Mad Minute stories from Thursday, May 31st - Spokane, North Idaho News & Weather KHQ.com

Mad Minute stories from Thursday, May 31st

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ARGENTINE TOWNSHIP, Mich. (AP) — Two girls have found what authorities say is a World War I-era practice bomb while swimming in a lake in Michigan.
The Flint Journal reports that 10-year-old Paige Burnett and 9-year-old Sage Menzies were searching for items below the surface of Lobdell Lake Tuesday when Paige felt something unusual.
The girls and Sage’s mother dragged the 3-foot-long (1-meter-long) mystery find from the murky water. Paige says they were excited at first, but then got worried. She says she was “so scared” it might explode.
The lake is in Genesee County’s Argentine Township, about 45 miles (70 kilometers) northwest of Detroit. Township police Sgt. Douglas Fulton says the Michigan State Police’s bomb squad came out and drilled a hole in it, but “nothing but mud came out.”

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SYDNEY (AP) — A hotel valet had a lucky escape — but the luxury sports car he was trying to park did not.
Australian media say the valet drove the soft-top Porsche Carrera under another vehicle Thursday outside the Hyatt Regency Hotel in Sydney.
Emergency workers cut the driver out from the Porsche as a crowd watched.
Matthew Talbot, the hotel's director of sales and marketing, told the Australian Broadcasting Corp. the valet was "embarrassed and a little bit shocked" but was OK.
The larger vehicle was propped up and its wheels were anchored while the vehicles were separated. The black Porsche, its hood and front bumper crunched and dented, was then backed onto a tow truck.
Witness Jonathan Bayle said he thought a television show or movie was being shot.
The hotel said in a statement it was investigating.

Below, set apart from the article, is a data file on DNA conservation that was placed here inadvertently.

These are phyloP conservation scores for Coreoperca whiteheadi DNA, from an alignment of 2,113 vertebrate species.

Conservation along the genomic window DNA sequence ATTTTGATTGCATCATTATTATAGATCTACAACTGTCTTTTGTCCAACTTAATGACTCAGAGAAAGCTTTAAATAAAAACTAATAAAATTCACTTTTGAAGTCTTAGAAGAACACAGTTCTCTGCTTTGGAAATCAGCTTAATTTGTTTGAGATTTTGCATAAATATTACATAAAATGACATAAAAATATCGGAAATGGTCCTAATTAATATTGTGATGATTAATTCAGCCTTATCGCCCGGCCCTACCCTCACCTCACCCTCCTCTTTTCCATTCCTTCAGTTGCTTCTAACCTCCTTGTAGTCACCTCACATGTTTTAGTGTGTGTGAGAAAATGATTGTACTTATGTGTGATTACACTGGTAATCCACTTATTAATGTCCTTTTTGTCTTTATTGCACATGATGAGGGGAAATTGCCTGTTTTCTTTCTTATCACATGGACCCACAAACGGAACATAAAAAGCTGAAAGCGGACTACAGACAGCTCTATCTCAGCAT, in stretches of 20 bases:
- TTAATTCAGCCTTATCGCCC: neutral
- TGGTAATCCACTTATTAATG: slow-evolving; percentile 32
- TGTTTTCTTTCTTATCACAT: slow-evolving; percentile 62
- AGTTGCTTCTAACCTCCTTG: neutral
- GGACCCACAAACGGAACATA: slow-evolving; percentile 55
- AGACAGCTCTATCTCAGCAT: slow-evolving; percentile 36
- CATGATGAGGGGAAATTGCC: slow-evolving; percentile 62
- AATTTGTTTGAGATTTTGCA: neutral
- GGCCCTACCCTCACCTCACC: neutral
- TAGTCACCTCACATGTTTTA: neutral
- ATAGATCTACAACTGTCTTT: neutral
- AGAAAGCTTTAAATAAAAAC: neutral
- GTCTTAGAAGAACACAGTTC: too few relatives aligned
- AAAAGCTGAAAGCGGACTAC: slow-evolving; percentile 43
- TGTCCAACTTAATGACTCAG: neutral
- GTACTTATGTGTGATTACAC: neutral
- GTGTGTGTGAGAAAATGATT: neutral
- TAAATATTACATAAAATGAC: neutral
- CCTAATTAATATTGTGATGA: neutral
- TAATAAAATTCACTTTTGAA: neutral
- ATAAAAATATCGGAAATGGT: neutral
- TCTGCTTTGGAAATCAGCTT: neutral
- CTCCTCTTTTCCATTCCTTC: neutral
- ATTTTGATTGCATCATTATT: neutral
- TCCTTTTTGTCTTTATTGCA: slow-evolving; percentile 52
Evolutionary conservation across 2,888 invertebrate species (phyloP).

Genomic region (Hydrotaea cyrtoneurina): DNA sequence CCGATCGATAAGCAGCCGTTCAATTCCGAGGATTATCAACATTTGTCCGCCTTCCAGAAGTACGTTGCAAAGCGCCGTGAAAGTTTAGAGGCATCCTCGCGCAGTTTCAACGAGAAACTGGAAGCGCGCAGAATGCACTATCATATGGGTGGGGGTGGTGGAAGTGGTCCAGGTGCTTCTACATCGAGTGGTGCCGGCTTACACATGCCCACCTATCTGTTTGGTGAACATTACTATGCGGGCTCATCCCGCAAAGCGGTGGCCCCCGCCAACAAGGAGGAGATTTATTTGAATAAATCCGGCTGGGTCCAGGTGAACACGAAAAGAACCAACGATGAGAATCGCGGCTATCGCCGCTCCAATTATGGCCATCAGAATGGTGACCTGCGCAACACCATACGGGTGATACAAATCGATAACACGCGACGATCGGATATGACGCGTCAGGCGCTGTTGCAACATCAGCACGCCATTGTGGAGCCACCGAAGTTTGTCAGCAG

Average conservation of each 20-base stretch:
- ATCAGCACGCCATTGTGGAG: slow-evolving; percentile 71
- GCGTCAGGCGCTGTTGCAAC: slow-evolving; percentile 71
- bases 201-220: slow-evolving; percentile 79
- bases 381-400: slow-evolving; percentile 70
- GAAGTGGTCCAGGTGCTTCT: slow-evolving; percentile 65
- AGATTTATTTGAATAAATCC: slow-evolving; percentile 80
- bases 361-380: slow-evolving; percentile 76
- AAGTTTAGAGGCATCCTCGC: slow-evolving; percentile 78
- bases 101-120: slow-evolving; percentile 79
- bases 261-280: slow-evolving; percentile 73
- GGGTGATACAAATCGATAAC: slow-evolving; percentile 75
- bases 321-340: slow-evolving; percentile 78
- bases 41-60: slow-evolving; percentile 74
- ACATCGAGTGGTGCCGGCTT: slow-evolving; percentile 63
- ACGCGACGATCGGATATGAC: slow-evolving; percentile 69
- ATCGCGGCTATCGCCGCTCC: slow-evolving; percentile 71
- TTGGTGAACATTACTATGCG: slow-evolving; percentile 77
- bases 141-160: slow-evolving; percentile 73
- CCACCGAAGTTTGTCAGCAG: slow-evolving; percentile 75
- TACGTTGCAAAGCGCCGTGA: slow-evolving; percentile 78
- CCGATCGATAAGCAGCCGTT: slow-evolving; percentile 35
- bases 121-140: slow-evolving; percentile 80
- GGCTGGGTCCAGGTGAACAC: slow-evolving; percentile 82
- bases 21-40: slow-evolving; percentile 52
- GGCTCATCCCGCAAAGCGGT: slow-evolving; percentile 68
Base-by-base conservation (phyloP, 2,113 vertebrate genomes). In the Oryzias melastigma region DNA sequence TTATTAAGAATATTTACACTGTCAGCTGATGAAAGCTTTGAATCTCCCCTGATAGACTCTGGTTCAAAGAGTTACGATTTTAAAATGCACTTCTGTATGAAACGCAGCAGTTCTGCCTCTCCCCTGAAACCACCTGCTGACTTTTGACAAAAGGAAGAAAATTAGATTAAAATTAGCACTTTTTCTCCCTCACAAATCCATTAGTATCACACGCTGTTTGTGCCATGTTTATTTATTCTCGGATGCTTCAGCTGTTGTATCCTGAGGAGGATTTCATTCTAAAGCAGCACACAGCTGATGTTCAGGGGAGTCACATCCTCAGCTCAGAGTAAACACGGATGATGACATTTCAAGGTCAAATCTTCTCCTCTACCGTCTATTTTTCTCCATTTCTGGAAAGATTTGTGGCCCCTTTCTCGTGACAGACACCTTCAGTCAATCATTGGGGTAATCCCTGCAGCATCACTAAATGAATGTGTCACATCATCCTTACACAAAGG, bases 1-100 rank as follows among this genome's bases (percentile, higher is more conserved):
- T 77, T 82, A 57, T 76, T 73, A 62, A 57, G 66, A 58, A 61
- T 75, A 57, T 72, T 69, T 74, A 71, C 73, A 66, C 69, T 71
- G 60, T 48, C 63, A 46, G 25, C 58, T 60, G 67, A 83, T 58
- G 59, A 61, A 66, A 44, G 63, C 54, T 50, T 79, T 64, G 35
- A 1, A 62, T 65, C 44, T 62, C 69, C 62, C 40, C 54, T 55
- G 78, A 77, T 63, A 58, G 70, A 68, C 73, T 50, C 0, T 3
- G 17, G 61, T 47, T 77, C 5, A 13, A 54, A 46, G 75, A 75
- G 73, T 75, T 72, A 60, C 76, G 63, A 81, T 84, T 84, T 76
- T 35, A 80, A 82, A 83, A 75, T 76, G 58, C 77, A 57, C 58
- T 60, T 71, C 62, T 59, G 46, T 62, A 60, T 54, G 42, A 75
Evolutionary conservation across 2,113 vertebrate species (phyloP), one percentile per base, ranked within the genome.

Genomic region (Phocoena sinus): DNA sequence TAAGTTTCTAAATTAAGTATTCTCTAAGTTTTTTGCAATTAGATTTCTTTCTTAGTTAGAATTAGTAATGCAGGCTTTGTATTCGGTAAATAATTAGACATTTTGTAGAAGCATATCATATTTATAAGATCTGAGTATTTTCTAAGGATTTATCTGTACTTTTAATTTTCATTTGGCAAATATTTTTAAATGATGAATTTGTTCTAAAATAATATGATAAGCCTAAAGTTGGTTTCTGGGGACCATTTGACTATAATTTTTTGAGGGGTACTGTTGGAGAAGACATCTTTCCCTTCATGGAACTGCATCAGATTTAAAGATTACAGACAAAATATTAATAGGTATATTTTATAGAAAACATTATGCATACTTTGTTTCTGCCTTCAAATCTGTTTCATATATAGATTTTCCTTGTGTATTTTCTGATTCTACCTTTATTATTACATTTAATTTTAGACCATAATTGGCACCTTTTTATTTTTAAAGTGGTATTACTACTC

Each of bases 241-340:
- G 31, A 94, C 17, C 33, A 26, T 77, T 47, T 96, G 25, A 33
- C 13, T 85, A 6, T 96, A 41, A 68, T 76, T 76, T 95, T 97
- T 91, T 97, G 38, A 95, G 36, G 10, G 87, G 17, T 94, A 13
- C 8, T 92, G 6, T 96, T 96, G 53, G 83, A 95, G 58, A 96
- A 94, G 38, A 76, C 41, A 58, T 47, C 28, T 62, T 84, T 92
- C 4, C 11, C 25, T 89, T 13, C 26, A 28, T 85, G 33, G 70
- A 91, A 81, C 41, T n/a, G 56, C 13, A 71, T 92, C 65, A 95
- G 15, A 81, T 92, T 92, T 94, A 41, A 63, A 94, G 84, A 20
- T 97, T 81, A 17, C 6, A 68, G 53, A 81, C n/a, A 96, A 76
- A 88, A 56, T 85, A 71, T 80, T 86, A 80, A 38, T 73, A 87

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PARK CITY, Utah (AP) — A Utah couple ran into a different sort of hazard during a round of golf on Memorial Day near Salt Lake City.
A young moose bigger than their golf cart chased them off the links at the Park City Golf Club.
Emily Clearwater of Phoenix says she watched the scene unfold from a relative's home nearby and took a video when she realized it was following them.
She said the young-looking moose went after the cart twice but eventually lost interest.
Golfer Mark Redican told the Deseret News he was getting ready to hit a shot when his wife started yelling. They jumped in the cart and made an escape as the animal headed off to a nearby pond.
He says the animal wasn't super aggressive, but it was "gigantic" so they didn't hang around.

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DETROIT (AP) — A Canada goose settled into right-center field during a rain delay at the Detroit Tigers game, and an attempt to remove it ended in chaos.
The grounds crew at Comerica Park in Detroit set off two firecrackers and another member gave chase Wednesday night. The bird tried to escape, but crashed into an LED board on the third deck and fell two levels into the stands.
Video of the goose's appearance was captured by Fox Sports Detroit.
After several moments, a veterinarian who was attending the game wrapped the stunned goose in a blanket and took it to the concourse, where it was released outside the stadium and dashed into nearby bushes.
After the rain delay, the Tigers went on to beat the Los Angeles Angels 6-1.

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STONY POINT, N.Y. (AP) — A school district just outside of New York City says it is considering a proposal from two fifth graders to get rid of homework.
Fifth-graders Christopher DeLeon and Niko Keelie at Farley Elementary School in Stony Point say they decided to petition for a homework ban due to stress from homework. WNBC-TV reports the district was already considering how to rethink homework for district students, saying they agreed with the students' points.
Assistant Superintendent Kris Felicello said Wednesday that officials are trying to rethink homework to make it more beneficial for students.
The district is considering several options, one of which would allow parents to ask for homework for their children. School officials hope to have a new homework policy ready to go for the next school year.

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PHILADELPHIA (AP) — One of four peacocks that wandered away from the Philadelphia Zoo and created a traffic jam on a nearby highway was found dead on that stretch of road on Thursday.
Zoo staffers had been working with authorities to try to locate the peacocks after they took a stroll along part of Interstate 76 about a mile (1.6 kilometers) from the zoo on Wednesday night. State police arrived and shut down two of the six lanes of traffic on the highway, causing backups for miles.
Police got the peacocks off the highway but were unable to capture them. The peacocks likely went to roost for the night, and the search was halted until daybreak Thursday.